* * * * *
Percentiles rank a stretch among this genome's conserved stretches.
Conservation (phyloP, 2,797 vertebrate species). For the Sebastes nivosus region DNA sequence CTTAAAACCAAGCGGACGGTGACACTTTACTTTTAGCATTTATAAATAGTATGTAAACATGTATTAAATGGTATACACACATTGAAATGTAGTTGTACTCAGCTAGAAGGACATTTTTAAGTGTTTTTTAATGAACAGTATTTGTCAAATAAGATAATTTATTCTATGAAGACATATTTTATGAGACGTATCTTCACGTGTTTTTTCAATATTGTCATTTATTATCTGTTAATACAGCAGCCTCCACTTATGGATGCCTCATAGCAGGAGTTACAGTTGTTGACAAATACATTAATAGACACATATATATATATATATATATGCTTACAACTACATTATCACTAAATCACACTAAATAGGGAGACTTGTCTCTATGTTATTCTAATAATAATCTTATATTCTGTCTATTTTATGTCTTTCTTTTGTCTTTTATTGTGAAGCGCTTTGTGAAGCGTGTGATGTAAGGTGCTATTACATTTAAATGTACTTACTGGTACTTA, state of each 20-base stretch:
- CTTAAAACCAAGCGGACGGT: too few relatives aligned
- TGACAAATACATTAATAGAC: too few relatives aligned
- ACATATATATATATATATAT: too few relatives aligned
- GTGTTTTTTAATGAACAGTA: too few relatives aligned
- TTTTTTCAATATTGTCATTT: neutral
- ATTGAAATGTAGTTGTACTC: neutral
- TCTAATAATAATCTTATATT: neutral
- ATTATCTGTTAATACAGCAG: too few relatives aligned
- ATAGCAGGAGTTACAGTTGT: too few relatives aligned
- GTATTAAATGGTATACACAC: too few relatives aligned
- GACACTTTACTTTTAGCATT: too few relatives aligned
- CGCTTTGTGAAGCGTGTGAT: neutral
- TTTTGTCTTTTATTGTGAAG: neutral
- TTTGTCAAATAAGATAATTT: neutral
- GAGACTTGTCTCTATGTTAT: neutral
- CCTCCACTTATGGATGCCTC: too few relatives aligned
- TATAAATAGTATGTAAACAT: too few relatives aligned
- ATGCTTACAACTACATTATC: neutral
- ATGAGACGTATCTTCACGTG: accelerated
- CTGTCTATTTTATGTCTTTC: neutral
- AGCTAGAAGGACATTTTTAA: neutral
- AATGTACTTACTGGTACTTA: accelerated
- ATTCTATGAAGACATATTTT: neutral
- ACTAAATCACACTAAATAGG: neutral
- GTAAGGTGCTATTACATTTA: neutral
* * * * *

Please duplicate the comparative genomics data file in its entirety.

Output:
Percentiles rank a stretch among this genome's conserved stretches.
Conservation (phyloP, 2,797 vertebrate species). For the Sebastes nivosus region DNA sequence CTTAAAACCAAGCGGACGGTGACACTTTACTTTTAGCATTTATAAATAGTATGTAAACATGTATTAAATGGTATACACACATTGAAATGTAGTTGTACTCAGCTAGAAGGACATTTTTAAGTGTTTTTTAATGAACAGTATTTGTCAAATAAGATAATTTATTCTATGAAGACATATTTTATGAGACGTATCTTCACGTGTTTTTTCAATATTGTCATTTATTATCTGTTAATACAGCAGCCTCCACTTATGGATGCCTCATAGCAGGAGTTACAGTTGTTGACAAATACATTAATAGACACATATATATATATATATATATGCTTACAACTACATTATCACTAAATCACACTAAATAGGGAGACTTGTCTCTATGTTATTCTAATAATAATCTTATATTCTGTCTATTTTATGTCTTTCTTTTGTCTTTTATTGTGAAGCGCTTTGTGAAGCGTGTGATGTAAGGTGCTATTACATTTAAATGTACTTACTGGTACTTA, state of each 20-base stretch:
- CTTAAAACCAAGCGGACGGT: too few relatives aligned
- TGACAAATACATTAATAGAC: too few relatives aligned
- ACATATATATATATATATAT: too few relatives aligned
- GTGTTTTTTAATGAACAGTA: too few relatives aligned
- TTTTTTCAATATTGTCATTT: neutral
- ATTGAAATGTAGTTGTACTC: neutral
- TCTAATAATAATCTTATATT: neutral
- ATTATCTGTTAATACAGCAG: too few relatives aligned
- ATAGCAGGAGTTACAGTTGT: too few relatives aligned
- GTATTAAATGGTATACACAC: too few relatives aligned
- GACACTTTACTTTTAGCATT: too few relatives aligned
- CGCTTTGTGAAGCGTGTGAT: neutral
- TTTTGTCTTTTATTGTGAAG: neutral
- TTTGTCAAATAAGATAATTT: neutral
- GAGACTTGTCTCTATGTTAT: neutral
- CCTCCACTTATGGATGCCTC: too few relatives aligned
- TATAAATAGTATGTAAACAT: too few relatives aligned
- ATGCTTACAACTACATTATC: neutral
- ATGAGACGTATCTTCACGTG: accelerated
- CTGTCTATTTTATGTCTTTC: neutral
- AGCTAGAAGGACATTTTTAA: neutral
- AATGTACTTACTGGTACTTA: accelerated
- ATTCTATGAAGACATATTTT: neutral
- ACTAAATCACACTAAATAGG: neutral
- GTAAGGTGCTATTACATTTA: neutral